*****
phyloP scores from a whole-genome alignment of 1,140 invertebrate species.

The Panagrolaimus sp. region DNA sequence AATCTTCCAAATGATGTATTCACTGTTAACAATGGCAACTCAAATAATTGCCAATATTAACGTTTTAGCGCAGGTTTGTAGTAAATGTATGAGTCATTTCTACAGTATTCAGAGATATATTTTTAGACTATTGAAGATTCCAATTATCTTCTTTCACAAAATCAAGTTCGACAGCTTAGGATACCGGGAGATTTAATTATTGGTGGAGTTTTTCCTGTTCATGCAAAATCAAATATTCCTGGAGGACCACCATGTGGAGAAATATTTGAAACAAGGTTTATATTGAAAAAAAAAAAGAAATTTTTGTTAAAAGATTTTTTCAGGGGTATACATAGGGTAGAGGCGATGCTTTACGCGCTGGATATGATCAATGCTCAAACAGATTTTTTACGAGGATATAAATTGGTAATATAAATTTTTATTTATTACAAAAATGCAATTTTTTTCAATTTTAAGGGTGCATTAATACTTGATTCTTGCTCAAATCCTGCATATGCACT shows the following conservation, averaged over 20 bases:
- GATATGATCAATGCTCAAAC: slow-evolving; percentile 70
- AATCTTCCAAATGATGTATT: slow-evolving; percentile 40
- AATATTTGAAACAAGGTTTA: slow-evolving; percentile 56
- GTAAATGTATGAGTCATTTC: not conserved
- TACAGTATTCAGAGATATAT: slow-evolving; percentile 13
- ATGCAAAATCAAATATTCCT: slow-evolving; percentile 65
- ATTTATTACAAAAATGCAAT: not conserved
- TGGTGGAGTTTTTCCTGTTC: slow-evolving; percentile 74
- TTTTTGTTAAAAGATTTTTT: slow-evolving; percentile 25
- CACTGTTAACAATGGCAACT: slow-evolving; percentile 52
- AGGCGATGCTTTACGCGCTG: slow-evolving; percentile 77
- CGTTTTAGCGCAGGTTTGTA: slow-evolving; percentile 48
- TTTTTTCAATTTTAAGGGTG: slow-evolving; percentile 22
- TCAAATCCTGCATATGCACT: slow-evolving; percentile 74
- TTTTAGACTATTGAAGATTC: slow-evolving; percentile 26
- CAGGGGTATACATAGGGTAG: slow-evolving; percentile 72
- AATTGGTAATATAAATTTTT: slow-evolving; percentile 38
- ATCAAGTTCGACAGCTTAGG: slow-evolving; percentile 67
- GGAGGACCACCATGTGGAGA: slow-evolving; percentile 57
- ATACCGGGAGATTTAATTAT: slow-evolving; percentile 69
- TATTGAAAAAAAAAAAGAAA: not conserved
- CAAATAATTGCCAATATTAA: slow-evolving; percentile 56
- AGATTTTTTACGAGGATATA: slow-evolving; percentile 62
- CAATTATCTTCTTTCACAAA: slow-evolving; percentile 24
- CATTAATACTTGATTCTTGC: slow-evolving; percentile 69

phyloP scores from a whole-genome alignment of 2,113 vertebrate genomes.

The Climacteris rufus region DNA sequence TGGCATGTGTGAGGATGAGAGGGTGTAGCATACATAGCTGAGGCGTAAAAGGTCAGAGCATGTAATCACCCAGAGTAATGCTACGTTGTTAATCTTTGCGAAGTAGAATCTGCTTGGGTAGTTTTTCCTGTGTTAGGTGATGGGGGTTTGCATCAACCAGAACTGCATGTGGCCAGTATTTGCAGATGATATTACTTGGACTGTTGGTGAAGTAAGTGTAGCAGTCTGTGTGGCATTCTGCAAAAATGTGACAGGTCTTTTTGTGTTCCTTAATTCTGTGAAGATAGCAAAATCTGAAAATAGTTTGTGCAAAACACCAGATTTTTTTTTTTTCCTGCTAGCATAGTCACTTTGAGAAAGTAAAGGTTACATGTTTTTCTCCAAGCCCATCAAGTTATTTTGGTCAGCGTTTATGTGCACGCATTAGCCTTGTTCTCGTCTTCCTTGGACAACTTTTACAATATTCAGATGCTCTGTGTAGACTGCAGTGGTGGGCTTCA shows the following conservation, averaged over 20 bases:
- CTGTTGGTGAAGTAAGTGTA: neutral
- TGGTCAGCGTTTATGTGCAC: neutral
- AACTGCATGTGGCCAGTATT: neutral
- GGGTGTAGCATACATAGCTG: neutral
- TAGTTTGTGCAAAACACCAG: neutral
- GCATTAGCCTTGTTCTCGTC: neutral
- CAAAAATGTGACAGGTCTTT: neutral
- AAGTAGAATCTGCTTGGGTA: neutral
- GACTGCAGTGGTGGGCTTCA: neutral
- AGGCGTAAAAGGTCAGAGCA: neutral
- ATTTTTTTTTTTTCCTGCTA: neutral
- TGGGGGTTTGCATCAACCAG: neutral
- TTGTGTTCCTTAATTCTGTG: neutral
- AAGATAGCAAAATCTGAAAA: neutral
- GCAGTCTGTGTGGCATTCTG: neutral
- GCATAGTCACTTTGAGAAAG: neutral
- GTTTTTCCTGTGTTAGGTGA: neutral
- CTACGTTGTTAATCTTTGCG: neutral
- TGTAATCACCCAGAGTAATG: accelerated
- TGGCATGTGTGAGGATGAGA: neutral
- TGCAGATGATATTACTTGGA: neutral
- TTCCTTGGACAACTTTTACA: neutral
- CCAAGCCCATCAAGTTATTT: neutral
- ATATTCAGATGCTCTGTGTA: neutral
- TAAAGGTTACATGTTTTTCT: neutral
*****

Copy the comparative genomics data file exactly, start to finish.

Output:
phyloP scores from a whole-genome alignment of 1,140 invertebrate species.

The Panagrolaimus sp. region DNA sequence AATCTTCCAAATGATGTATTCACTGTTAACAATGGCAACTCAAATAATTGCCAATATTAACGTTTTAGCGCAGGTTTGTAGTAAATGTATGAGTCATTTCTACAGTATTCAGAGATATATTTTTAGACTATTGAAGATTCCAATTATCTTCTTTCACAAAATCAAGTTCGACAGCTTAGGATACCGGGAGATTTAATTATTGGTGGAGTTTTTCCTGTTCATGCAAAATCAAATATTCCTGGAGGACCACCATGTGGAGAAATATTTGAAACAAGGTTTATATTGAAAAAAAAAAAGAAATTTTTGTTAAAAGATTTTTTCAGGGGTATACATAGGGTAGAGGCGATGCTTTACGCGCTGGATATGATCAATGCTCAAACAGATTTTTTACGAGGATATAAATTGGTAATATAAATTTTTATTTATTACAAAAATGCAATTTTTTTCAATTTTAAGGGTGCATTAATACTTGATTCTTGCTCAAATCCTGCATATGCACT shows the following conservation, averaged over 20 bases:
- GATATGATCAATGCTCAAAC: slow-evolving; percentile 70
- AATCTTCCAAATGATGTATT: slow-evolving; percentile 40
- AATATTTGAAACAAGGTTTA: slow-evolving; percentile 56
- GTAAATGTATGAGTCATTTC: not conserved
- TACAGTATTCAGAGATATAT: slow-evolving; percentile 13
- ATGCAAAATCAAATATTCCT: slow-evolving; percentile 65
- ATTTATTACAAAAATGCAAT: not conserved
- TGGTGGAGTTTTTCCTGTTC: slow-evolving; percentile 74
- TTTTTGTTAAAAGATTTTTT: slow-evolving; percentile 25
- CACTGTTAACAATGGCAACT: slow-evolving; percentile 52
- AGGCGATGCTTTACGCGCTG: slow-evolving; percentile 77
- CGTTTTAGCGCAGGTTTGTA: slow-evolving; percentile 48
- TTTTTTCAATTTTAAGGGTG: slow-evolving; percentile 22
- TCAAATCCTGCATATGCACT: slow-evolving; percentile 74
- TTTTAGACTATTGAAGATTC: slow-evolving; percentile 26
- CAGGGGTATACATAGGGTAG: slow-evolving; percentile 72
- AATTGGTAATATAAATTTTT: slow-evolving; percentile 38
- ATCAAGTTCGACAGCTTAGG: slow-evolving; percentile 67
- GGAGGACCACCATGTGGAGA: slow-evolving; percentile 57
- ATACCGGGAGATTTAATTAT: slow-evolving; percentile 69
- TATTGAAAAAAAAAAAGAAA: not conserved
- CAAATAATTGCCAATATTAA: slow-evolving; percentile 56
- AGATTTTTTACGAGGATATA: slow-evolving; percentile 62
- CAATTATCTTCTTTCACAAA: slow-evolving; percentile 24
- CATTAATACTTGATTCTTGC: slow-evolving; percentile 69

phyloP scores from a whole-genome alignment of 2,113 vertebrate genomes.

The Climacteris rufus region DNA sequence TGGCATGTGTGAGGATGAGAGGGTGTAGCATACATAGCTGAGGCGTAAAAGGTCAGAGCATGTAATCACCCAGAGTAATGCTACGTTGTTAATCTTTGCGAAGTAGAATCTGCTTGGGTAGTTTTTCCTGTGTTAGGTGATGGGGGTTTGCATCAACCAGAACTGCATGTGGCCAGTATTTGCAGATGATATTACTTGGACTGTTGGTGAAGTAAGTGTAGCAGTCTGTGTGGCATTCTGCAAAAATGTGACAGGTCTTTTTGTGTTCCTTAATTCTGTGAAGATAGCAAAATCTGAAAATAGTTTGTGCAAAACACCAGATTTTTTTTTTTTCCTGCTAGCATAGTCACTTTGAGAAAGTAAAGGTTACATGTTTTTCTCCAAGCCCATCAAGTTATTTTGGTCAGCGTTTATGTGCACGCATTAGCCTTGTTCTCGTCTTCCTTGGACAACTTTTACAATATTCAGATGCTCTGTGTAGACTGCAGTGGTGGGCTTCA shows the following conservation, averaged over 20 bases:
- CTGTTGGTGAAGTAAGTGTA: neutral
- TGGTCAGCGTTTATGTGCAC: neutral
- AACTGCATGTGGCCAGTATT: neutral
- GGGTGTAGCATACATAGCTG: neutral
- TAGTTTGTGCAAAACACCAG: neutral
- GCATTAGCCTTGTTCTCGTC: neutral
- CAAAAATGTGACAGGTCTTT: neutral
- AAGTAGAATCTGCTTGGGTA: neutral
- GACTGCAGTGGTGGGCTTCA: neutral
- AGGCGTAAAAGGTCAGAGCA: neutral
- ATTTTTTTTTTTTCCTGCTA: neutral
- TGGGGGTTTGCATCAACCAG: neutral
- TTGTGTTCCTTAATTCTGTG: neutral
- AAGATAGCAAAATCTGAAAA: neutral
- GCAGTCTGTGTGGCATTCTG: neutral
- GCATAGTCACTTTGAGAAAG: neutral
- GTTTTTCCTGTGTTAGGTGA: neutral
- CTACGTTGTTAATCTTTGCG: neutral
- TGTAATCACCCAGAGTAATG: accelerated
- TGGCATGTGTGAGGATGAGA: neutral
- TGCAGATGATATTACTTGGA: neutral
- TTCCTTGGACAACTTTTACA: neutral
- CCAAGCCCATCAAGTTATTT: neutral
- ATATTCAGATGCTCTGTGTA: neutral
- TAAAGGTTACATGTTTTTCT: neutral